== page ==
The war in Ukraine took a new and spectacular turn yesterday with the proclamation by Vladimir Putin of four occupied regions in the neighboring country as part of Russia and the immediate response of Volodímir Zelenski: seek protection under the umbrella of the Atlantic Alliance.
"We have taken a decisive step with the signing of the application for admission to NATO by accelerated procedure", announced the Ukrainian leader a few hours after the solemn ceremony held in Moscow in which Putin declared the inhabitants of Donetsk "fellow citizens". , Luhansk, Kherson and Zaporizhia. Zelenski evoked the recent express negotiations with Finland and Sweden to defend that it is possible to accelerate the accession process and argued that, de facto, his country has already demonstrated its "interoperability" with NATO military standards.
“The fate of democracy, in its confrontation with tyranny, is being decided in Ukraine. It is here, with the firmness of our national borders, that the firmness of the borders of all European countries can be guaranteed," argued the Ukrainian president in a statement in which he announced that he is willing to negotiate with Russia but not with Putin as President. Although NATO agrees in its diagnosis on the relevance of the war in Ukraine for the entire continent, its response was similar to the one it has given in recent times to its approaches to the organization.
"We have always said that NATO's door is open" to all European democracies that want to apply for membership and "we have shown it," replied its secretary general, Jens Stoltenberg, from Brussels, who recalled that at the Madrid summit the allies they said "clearly" that they supported Kyiv's right to choose the security arrangements in which it wants to participate, a power that Moscow denies it. Now, however, “our focus is on providing immediate support to Ukraine so that it can defend itself against this brutal aggression. That is our main goal."
Like the European Union, NATO condemned in a harsh statement President Putin's proclamation of four occupied territories in Ukraine as part of Russia. “It is the biggest attempt to annex a European territory since the Second World War. Another 15 percent of Ukraine's territory, an area the size of Portugal, illegally taken at gunpoint. A desperate maneuver that shows not strength but weakness.”
"The allied countries do not recognize and will not recognize" the result of the "mock referendums" held in the occupied regions, Stoltenberg stressed before calling on the rest of the international community to do the same. “These territories are Ukraine. Donetsk is Ukraine, Luhansk is Ukraine, Kherson is Ukraine, Zaporizhia is Ukraine, just like Crimea is Ukraine,” he emphasized.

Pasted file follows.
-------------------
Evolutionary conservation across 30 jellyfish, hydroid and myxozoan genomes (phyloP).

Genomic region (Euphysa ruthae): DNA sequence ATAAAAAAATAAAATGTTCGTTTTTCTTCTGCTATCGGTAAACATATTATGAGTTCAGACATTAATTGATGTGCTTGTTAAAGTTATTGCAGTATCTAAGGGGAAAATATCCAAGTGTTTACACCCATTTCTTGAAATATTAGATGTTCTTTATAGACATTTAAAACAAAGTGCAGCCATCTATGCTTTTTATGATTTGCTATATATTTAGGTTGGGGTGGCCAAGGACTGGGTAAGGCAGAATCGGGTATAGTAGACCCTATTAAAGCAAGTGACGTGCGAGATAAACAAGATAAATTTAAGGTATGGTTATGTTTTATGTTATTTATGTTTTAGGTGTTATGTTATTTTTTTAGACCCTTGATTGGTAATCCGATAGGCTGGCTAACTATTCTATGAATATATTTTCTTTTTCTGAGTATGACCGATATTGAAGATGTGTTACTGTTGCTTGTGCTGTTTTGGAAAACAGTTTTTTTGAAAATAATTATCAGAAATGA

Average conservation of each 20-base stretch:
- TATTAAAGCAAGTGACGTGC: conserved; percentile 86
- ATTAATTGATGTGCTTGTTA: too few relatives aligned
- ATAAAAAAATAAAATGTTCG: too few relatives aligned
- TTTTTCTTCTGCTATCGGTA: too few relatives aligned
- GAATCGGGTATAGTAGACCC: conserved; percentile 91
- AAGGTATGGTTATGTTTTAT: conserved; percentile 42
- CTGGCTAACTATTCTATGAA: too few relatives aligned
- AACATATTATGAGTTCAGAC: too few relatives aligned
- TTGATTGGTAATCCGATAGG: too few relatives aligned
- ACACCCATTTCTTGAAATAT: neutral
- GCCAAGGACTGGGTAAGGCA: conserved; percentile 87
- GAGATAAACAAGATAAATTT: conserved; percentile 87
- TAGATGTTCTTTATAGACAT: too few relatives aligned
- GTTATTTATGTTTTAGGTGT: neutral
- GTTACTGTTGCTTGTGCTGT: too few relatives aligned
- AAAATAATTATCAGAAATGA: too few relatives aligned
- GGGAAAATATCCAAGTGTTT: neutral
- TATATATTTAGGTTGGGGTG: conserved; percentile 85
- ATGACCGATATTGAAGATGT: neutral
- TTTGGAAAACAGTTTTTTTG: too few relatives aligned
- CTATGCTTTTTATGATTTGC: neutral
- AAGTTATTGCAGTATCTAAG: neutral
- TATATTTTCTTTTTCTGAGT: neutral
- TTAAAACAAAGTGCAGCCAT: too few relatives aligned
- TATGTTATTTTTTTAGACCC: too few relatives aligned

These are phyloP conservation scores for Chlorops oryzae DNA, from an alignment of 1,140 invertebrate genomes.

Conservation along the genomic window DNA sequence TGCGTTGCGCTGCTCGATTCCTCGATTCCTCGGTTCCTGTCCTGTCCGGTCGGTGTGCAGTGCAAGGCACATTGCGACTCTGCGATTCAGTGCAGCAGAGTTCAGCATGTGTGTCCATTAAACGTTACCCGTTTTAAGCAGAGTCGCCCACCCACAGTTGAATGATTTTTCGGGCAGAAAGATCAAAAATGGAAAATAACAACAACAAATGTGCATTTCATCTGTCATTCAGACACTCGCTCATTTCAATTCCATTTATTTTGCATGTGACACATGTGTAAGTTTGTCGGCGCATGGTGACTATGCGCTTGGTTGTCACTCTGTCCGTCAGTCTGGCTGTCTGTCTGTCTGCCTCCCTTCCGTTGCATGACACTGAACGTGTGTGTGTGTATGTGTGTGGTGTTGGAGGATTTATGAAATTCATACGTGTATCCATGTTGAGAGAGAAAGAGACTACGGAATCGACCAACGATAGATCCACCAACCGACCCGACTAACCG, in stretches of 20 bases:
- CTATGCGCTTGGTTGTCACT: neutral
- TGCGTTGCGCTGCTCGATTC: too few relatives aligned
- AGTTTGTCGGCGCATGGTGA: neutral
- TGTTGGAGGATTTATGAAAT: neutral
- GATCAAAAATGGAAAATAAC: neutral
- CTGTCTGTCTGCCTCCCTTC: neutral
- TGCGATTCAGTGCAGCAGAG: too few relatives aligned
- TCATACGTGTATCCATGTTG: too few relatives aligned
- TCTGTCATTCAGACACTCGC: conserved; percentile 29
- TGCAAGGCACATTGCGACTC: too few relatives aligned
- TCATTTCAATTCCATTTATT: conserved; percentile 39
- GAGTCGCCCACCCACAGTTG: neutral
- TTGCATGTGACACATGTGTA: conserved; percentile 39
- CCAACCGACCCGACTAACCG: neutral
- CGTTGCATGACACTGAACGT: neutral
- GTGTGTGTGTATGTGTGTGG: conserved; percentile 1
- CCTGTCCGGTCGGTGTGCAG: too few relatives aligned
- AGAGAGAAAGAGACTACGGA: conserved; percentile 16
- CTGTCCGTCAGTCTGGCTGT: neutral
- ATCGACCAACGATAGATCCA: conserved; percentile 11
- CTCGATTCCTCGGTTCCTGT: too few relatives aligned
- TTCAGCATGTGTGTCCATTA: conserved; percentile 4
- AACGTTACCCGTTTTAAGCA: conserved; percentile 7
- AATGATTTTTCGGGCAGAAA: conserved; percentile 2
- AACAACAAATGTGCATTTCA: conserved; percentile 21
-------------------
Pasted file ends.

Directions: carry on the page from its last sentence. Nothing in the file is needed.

The other key message from the Allied Secretary General is that none of Russia's latest decisions changes "at all" the nature of the conflict or NATO's determination to help Kyiv "as long as it takes" to exercise its right to defend its sovereignty and territorial integrity, by sending weapons and military aid, even though Putin threatens to consider a declaration of war and suggests that he might resort to nuclear weapons if the Ukrainian army tries to retake part of the “annexed” regions.
“This annexation attempt does not change the nature of the conflict. If we accept that Russian annexation and nuclear saber rattling undermine our will to support Ukraine, we would be accepting nuclear blackmail. We would accept that by threatening to use nuclear weapons, Putin can get what he wants. Russia must understand that it must not go to a nuclear war, it has been clearly communicated to it that if it does so it will have severe consequences for Russia.” In short, for NATO, Ukraine “can continue its efforts to liberate more territories”, including those annexed.
Stoltenberg's tone was serious, at the height of the turn that the war has taken in recent days. “The combination of the mobilization of reservists, with the irresponsible nuclear rhetoric of the last few days and now the annexation means that we are facing the most serious escalation since the beginning of the invasion. "Putin's goal with all this is for us to stop supporting Ukraine, but he is not going to achieve it," said the Allied Secretary General, who addressed European public opinion to defend that the fate of Ukraine will determine that of the continent.
“If we let Putin win, it will be a catastrophe for Ukraine, because it will cease to exist as a sovereign country, but also for us. Doing nothing is a big risk because it will create a world where Putin will see that he can use force with impunity” and that will lead to “a more dangerous world for everyone”.